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Wild, but Within Range

We’ve been stuck in a trading range of around 5% – and I still think it feels an awful lot like 2010.

The Market

Have you noticed that we have spent the last few days in a similar trading range? Yes, it’s a wild 5% range, but we haven’t really fallen out of it since Monday’s whack. So, are we using up the oversold reading by going sideways?

Possibly. But let’s note a few positives from Wednesday’s trading. We undercut Monday’s low by more than a few pennies (like yesterday) and there were fewer stocks making new lows. The New York Stock Exchange saw 1,620 new lows on Monday and 1,130 today.

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Nasdaq too saw an undercut to a lower low and fewer new lows.

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Many will ask if I consider this a retest. No, I do not. Why? Because I believe that retests come weeks or months later. The first thing we need is an oversold rally, a proper oversold rally, not a one-day wonder.

I know I keep harping about 2010, but let’s go back to that chart again. I do not expect an exact analog here, but I think it gives us an idea of how that played out since it too came from a new high.

When we fall so quickly from a new high, it doesn’t give folks a chance to get out so every rally becomes a selling opportunity until all the selling is done. Look closely at this chart: The S&P peaked in late April and while you might consider the two-day rally after the Flash Crash, the first oversold rally, I would say late May was the next one. And that one lasted two to five days before heading down again.

Then look: In the second week of June we finally — finally — had a rally that lasted over a week, almost two weeks before we came down again.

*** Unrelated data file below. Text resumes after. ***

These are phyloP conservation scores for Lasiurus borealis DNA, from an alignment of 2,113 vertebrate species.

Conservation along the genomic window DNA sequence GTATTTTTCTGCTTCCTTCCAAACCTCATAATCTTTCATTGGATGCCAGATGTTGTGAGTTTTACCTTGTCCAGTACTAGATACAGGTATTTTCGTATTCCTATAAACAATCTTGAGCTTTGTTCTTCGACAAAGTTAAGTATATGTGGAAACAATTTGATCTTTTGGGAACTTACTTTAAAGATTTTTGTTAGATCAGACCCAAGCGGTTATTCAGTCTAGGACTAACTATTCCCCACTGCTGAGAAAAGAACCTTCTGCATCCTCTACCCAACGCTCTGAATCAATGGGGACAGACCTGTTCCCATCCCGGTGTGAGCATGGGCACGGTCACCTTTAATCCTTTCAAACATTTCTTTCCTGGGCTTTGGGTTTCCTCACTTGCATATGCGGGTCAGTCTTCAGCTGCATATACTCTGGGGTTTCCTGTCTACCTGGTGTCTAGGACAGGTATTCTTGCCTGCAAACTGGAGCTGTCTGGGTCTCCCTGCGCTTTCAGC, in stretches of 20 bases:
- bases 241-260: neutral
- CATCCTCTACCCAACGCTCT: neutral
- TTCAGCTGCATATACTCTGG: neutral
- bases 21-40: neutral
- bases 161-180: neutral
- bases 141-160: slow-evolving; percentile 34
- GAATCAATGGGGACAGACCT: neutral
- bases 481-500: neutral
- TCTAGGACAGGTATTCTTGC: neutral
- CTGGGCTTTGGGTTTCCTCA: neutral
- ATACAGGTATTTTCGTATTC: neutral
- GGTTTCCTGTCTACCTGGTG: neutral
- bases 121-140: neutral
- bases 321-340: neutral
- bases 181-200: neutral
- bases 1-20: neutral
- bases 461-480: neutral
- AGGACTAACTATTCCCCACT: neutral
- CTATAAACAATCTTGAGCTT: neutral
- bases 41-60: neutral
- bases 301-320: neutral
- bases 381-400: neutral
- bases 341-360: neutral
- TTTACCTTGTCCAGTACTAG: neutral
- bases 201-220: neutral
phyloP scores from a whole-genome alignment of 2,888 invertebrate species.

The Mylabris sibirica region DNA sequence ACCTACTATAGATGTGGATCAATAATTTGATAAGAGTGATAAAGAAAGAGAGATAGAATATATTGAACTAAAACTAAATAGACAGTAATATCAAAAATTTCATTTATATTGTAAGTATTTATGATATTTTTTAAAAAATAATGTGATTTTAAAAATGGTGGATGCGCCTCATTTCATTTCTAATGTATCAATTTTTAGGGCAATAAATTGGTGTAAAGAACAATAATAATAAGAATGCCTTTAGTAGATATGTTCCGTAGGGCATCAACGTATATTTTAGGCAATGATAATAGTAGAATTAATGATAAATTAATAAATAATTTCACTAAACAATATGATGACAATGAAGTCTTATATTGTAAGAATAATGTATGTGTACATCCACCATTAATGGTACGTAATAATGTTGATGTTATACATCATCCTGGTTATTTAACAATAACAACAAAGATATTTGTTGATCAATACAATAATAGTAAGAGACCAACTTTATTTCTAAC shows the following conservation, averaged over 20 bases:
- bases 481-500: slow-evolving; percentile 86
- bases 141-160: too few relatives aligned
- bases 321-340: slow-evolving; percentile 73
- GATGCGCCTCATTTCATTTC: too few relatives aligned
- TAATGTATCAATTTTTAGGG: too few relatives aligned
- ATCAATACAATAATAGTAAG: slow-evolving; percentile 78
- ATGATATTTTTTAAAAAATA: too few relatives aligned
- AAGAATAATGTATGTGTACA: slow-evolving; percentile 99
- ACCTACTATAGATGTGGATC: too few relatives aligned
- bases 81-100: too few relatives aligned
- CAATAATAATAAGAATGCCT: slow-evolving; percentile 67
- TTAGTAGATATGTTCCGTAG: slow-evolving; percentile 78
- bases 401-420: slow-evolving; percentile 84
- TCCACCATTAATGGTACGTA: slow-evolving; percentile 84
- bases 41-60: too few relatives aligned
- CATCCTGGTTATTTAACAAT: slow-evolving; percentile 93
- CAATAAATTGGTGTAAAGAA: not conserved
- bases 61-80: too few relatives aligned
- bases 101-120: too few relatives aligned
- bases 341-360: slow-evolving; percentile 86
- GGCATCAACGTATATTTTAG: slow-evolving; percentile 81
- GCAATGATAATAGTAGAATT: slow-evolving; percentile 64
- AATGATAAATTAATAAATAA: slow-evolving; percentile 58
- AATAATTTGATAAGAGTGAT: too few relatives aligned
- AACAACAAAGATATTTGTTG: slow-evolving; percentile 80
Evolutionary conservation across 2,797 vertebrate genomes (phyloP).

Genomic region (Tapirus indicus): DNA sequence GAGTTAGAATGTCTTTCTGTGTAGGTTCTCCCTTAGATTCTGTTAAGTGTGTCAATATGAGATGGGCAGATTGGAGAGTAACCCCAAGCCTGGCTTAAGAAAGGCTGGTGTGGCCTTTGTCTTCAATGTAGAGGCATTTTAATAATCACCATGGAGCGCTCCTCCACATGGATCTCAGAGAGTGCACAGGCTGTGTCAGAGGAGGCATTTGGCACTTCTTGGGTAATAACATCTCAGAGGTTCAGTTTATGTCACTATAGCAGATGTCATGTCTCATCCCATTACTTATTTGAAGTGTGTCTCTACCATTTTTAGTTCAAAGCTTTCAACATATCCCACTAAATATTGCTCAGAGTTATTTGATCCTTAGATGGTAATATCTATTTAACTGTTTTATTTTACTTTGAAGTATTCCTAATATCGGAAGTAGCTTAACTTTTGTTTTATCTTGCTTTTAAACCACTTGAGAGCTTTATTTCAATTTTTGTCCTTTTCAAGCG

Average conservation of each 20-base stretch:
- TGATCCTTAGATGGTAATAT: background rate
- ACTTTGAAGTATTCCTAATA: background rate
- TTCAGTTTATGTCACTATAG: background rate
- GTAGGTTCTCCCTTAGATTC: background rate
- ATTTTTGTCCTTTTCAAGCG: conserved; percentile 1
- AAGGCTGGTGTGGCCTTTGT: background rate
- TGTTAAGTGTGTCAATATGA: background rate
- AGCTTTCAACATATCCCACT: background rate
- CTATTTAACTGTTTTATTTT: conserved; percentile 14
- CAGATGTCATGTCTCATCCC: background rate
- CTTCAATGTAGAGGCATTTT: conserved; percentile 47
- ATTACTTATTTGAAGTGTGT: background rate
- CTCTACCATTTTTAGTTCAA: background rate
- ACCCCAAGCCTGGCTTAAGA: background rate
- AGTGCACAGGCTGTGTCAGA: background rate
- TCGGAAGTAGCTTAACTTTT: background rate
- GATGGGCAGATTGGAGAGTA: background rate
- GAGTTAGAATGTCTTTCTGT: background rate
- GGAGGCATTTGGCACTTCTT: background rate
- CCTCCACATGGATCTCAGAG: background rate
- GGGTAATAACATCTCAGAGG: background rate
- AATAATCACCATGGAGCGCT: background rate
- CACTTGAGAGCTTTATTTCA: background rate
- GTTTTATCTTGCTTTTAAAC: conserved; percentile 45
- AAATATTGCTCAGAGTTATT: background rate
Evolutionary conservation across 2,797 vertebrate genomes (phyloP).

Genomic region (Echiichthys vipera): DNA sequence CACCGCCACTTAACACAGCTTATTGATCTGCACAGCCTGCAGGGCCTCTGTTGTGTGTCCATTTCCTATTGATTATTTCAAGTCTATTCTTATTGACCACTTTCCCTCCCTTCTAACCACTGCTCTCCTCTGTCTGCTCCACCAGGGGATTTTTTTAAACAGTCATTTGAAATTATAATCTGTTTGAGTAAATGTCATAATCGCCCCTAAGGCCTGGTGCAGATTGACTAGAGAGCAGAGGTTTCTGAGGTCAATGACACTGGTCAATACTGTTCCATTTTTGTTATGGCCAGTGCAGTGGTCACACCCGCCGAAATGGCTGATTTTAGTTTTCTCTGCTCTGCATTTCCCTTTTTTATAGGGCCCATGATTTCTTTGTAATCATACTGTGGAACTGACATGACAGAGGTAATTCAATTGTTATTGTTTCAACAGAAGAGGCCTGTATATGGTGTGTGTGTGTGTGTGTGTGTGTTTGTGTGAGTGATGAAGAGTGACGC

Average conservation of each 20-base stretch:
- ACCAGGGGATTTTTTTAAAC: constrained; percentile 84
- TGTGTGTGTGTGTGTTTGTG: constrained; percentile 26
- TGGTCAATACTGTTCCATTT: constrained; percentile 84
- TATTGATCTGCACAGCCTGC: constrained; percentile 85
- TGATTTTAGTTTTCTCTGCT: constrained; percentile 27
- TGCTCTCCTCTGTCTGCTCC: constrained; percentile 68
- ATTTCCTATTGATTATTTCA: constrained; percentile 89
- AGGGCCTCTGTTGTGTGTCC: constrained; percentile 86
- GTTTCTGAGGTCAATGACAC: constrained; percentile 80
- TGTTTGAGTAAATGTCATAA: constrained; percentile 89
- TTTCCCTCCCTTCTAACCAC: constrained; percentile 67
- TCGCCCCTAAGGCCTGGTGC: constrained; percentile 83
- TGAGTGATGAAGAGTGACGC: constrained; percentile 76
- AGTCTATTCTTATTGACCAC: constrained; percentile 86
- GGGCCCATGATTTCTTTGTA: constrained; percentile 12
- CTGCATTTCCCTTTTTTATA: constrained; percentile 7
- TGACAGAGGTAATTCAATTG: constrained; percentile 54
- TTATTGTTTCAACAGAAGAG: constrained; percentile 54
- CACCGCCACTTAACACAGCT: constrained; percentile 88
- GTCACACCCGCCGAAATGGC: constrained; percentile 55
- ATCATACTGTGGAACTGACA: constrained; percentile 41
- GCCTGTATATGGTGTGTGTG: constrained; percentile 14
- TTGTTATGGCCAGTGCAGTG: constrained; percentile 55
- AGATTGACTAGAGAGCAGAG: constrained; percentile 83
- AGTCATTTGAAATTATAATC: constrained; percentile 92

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That June rally came six weeks after the high. We are currently three weeks into the decline. So, when I say I think we should rally and come back down, please keep this chart of 2010 in mind. It took six weeks before there was even a playable oversold rally. And then it took nearly three months before there was any sort of bottom in the market worth buying, for that lasted longer than a week or so.

So far, this week the only rally we’ve been able to muster is up and down in this 5% range, which is disappointing, since I thought we’d get more than that. So far, I have been wrong.

In the meantime, bonds have backed off more than just a bit. I think they ought to make their way down to that uptrend line on the iShares Barclays 20-plus Year Treasury Bond (TLT:Nasdaq), but can they do it in a straight line? I’m not so sure. The $162-$163 area is important on the TLT now, because a failure to rally back over that is a sure sign of failure.

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I’m watching this, because the Bank Index didn’t make a new low today either, which is rare these days (on a down day).

On the sentiment front, we saw the Investor’s Intelligence bulls fall to 36%, so they too are finally moving to too few bulls. The bears are still at 23%, so we don’t yet have more bears than bulls, as we did at the December 2018 lows, but the spread is narrowing.

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New Ideas

I was asked about Alphabet (GOOGL:Nasdaq), so I will cover it here. It has broken, but it is into some support. That’s the best I can say about it. If It can rally to $1,300-$1,350 I would use the opportunity to sell.

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Today’s Indicator

The Volume Indicator is at 43%. It hasn’t really moved all week. That’s the fact that we have spent three days in a trading range.

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Q&A/Reader’s Feedback

Helene welcomes your questions about Top Stocks and her charting strategy and techniques. Please send an email directly to Helene with your questions. However, please remember that TheStreet.com Top Stocks is not intended to provide personalized investment advice. Email Helene here.

The only stock asked about was Google so I answered it above.

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